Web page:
The Sunday Magazine: Muhammad Ali

There were two sports that I learned at my father’s side. One was horse racing. The other was boxing. He loved both sports and equally enjoyed having a son to pass his knowledge on to. I was never going to be a jockey. My short-lived boxing foray showed me I didn’t have any aptitude at that either. Like my father I was going to be an armchair aficionado. Because of his love for the sweet science we would go down to the 5th Street Gym in Miami Beach to watch the fighters train. On one of our earliest visits Muhammad Ali was training.

muhammad-ali-training-at-the-5th-street-gym-miami-beach-27-september-1965

Muhammad Ali at the 5th Street Gym September 27, 1965

I think it was 1965 and he was training for his rematch with Sonny Liston whom he had won the Heavyweight Title from two years previously. Every time we visited 5th Street I would marvel at the hand speed as I watched the boxers train. Even at six years old I could tell Ali was a different kind of fighter. He intently listened to his trainers but he also had this incredible spirit as he went about his training routine. Focused when he needed to be; smiling and talking when he wanted to. The athleticism was one thing but there was also something else a six-year-old was able to learn too.

At that age I spent as much time watching the adults around me as I did anything. I was looking for what the proper cues were. What was it I could act like to be considered a “big boy” which was the goal of any six-year-old boy. The people in the gym watching were probably three to one white to black. The black people clearly adored Ali. He stood for many things. After beating Liston in 1963 he would convert to Islam soon after changing his name from Cassius Clay to Muhammad Ali. Many black men were adopting Islam and changing their names but Ali was one of the most prominent to do it. He stood as a representative to his beliefs.

There were also some of those black patrons at the gym that just liked seeing a man of their skin color being as admired as Ali was. He stood for a race without backing down. His fast talking rhyming style made him the street rapper of his day. His people loved that he was bringing that out of the shadows of the urbanized areas of the country.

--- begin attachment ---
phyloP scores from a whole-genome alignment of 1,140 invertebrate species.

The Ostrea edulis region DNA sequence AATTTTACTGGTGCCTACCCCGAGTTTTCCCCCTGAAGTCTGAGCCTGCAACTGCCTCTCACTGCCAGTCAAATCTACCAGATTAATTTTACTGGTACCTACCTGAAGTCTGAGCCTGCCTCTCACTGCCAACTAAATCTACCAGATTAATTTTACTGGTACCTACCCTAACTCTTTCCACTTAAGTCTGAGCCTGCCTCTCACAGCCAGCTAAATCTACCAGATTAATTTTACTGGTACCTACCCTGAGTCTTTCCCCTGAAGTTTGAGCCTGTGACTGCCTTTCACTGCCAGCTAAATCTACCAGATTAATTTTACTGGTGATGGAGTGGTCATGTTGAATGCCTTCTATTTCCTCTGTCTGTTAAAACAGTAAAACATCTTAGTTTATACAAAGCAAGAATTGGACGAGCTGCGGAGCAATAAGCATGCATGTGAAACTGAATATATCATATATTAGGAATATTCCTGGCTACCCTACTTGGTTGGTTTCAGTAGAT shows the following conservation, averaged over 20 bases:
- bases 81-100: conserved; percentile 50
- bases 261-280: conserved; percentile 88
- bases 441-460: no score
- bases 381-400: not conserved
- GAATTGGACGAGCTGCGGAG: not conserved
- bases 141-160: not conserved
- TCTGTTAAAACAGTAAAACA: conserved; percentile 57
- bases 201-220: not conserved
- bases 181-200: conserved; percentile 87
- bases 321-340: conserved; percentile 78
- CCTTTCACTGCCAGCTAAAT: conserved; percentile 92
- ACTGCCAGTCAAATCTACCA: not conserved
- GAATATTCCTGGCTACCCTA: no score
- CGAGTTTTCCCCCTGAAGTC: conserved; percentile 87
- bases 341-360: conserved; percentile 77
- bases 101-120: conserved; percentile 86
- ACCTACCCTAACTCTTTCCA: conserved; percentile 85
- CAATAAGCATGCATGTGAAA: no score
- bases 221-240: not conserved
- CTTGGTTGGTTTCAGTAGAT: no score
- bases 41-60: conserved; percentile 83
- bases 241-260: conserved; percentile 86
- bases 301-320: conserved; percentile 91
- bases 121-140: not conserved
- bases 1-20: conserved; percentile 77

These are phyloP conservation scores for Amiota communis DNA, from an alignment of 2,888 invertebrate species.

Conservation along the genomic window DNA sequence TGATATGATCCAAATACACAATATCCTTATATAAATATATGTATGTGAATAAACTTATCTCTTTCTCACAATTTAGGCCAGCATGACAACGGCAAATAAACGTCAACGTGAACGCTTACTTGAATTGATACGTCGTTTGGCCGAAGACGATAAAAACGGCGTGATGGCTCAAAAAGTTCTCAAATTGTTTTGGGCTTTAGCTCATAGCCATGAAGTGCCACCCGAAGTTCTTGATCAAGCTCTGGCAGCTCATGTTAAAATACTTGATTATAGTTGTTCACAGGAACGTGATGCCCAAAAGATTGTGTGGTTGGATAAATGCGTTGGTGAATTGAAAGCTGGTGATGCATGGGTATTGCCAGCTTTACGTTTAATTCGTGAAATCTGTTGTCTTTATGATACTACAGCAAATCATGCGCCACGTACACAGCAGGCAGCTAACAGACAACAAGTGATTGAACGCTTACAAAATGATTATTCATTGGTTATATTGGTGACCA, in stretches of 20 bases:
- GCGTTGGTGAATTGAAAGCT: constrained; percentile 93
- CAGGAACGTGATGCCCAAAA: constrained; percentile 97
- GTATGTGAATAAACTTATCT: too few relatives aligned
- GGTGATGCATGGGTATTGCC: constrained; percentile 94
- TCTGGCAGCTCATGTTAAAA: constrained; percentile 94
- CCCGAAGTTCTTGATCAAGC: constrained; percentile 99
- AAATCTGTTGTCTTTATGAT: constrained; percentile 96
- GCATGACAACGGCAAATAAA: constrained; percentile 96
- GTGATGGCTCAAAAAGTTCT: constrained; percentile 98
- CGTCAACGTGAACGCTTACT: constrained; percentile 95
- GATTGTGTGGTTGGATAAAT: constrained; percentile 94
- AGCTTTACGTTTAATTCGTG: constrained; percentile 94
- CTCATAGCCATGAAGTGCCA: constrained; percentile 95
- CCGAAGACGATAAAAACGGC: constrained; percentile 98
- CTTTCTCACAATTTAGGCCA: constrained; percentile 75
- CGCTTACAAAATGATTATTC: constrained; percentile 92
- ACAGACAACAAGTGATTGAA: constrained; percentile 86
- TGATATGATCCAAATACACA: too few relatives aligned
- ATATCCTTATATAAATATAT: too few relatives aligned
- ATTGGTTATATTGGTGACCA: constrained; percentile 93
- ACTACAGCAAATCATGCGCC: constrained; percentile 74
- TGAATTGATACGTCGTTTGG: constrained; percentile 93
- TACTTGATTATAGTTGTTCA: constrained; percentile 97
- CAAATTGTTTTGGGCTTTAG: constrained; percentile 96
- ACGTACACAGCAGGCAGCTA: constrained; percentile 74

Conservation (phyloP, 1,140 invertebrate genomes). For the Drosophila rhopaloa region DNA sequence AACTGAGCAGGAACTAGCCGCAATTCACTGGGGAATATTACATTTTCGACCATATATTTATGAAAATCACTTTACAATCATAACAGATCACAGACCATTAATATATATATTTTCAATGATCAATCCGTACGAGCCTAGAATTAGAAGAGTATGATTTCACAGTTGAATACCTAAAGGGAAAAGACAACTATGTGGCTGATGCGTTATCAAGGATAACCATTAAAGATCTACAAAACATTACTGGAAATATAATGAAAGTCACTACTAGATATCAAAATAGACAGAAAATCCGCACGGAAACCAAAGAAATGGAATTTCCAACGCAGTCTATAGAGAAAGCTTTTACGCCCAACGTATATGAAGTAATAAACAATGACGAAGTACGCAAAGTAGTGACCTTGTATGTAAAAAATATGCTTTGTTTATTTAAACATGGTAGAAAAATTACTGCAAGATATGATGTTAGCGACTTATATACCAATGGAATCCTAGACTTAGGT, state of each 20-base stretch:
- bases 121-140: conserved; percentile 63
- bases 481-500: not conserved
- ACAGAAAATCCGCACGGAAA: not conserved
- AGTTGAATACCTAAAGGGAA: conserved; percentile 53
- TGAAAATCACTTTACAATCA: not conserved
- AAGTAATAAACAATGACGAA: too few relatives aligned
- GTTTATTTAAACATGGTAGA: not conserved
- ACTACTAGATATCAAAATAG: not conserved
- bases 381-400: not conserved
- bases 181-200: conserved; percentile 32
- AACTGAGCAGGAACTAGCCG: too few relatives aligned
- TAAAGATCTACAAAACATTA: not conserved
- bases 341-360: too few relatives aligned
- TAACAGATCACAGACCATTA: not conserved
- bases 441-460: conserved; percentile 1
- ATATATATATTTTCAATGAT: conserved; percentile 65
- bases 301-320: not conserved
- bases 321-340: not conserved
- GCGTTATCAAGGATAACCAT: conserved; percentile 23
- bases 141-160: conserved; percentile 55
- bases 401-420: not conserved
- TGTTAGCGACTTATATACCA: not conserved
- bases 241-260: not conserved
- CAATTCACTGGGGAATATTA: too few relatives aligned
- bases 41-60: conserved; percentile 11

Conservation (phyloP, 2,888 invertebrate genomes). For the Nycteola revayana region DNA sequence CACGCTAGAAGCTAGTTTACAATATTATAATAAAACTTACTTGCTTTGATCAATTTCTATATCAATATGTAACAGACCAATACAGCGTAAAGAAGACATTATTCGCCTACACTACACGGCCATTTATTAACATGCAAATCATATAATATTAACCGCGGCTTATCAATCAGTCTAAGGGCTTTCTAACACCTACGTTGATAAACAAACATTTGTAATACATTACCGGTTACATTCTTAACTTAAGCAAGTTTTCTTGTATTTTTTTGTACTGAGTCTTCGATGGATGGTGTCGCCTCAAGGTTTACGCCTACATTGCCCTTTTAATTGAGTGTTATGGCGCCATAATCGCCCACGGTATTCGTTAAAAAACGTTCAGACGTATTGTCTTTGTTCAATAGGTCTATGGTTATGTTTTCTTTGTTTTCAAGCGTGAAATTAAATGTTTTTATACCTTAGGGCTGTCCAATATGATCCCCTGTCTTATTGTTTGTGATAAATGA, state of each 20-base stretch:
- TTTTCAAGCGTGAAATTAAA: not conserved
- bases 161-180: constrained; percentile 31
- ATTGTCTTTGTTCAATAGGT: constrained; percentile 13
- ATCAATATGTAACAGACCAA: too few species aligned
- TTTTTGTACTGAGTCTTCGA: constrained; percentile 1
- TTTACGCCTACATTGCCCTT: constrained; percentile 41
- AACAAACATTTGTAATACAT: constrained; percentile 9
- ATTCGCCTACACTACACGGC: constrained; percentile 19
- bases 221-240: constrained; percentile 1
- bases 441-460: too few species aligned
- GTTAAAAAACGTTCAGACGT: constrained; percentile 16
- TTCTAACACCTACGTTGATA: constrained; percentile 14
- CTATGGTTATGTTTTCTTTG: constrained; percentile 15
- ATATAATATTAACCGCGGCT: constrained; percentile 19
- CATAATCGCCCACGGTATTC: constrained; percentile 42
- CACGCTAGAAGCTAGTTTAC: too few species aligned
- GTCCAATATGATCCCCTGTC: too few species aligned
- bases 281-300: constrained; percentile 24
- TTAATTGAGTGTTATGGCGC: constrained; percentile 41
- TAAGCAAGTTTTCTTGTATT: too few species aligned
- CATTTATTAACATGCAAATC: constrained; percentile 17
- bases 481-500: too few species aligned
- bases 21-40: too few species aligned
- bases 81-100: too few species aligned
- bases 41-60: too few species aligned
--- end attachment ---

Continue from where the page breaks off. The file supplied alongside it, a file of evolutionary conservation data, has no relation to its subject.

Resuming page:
What I found most interesting was the two reactions I noticed on the white men. On many there was an open disgust. I know if I could read their mind they were hoping Liston would knock him out and a colored man who knew his place would be on top again. That was most of them.

There was also a smaller group who realized we were in the middle of a generational change in America of which Ali was part of. On them I noticed that slight smile as they watched. These were the men who weren’t going to resist the changes coming they were going to figure out how to adapt to them. I am happy to say my father was one of this group.

From that point on I was a Muhammad Ali fan. When he declined to be drafted to fight in Vietnam I didn’t care. My father explained it to me as best that he could. I understood he was standing up for his beliefs and I think that was what my father wanted me to learn from what was happening.

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Muhammad Ali vs. George Foreman 1974

As I got older Ali was an enduring star. Throughout the 1970’s as he had his most famous series of fights with Joe Frazier and George Foreman he would shine his brightest. Like too many boxers he went on too long and Father Time finally KO’d him when he retired for good in 1981.

The final phase of Ali’s life was that of ambassador and sportsman for boxing and Parkinson’s Disease which struck him beginning in 1984.He would light the Olympic flame in 1996 in Atlanta. Throughout the next twenty years he stayed as active as his condition allowed.

As I reflect on the man who passed away yesterday I kept thinking about that day in the 5th Street Gym when he taught me about boxing and human nature all by being himself.

Mark Behnke

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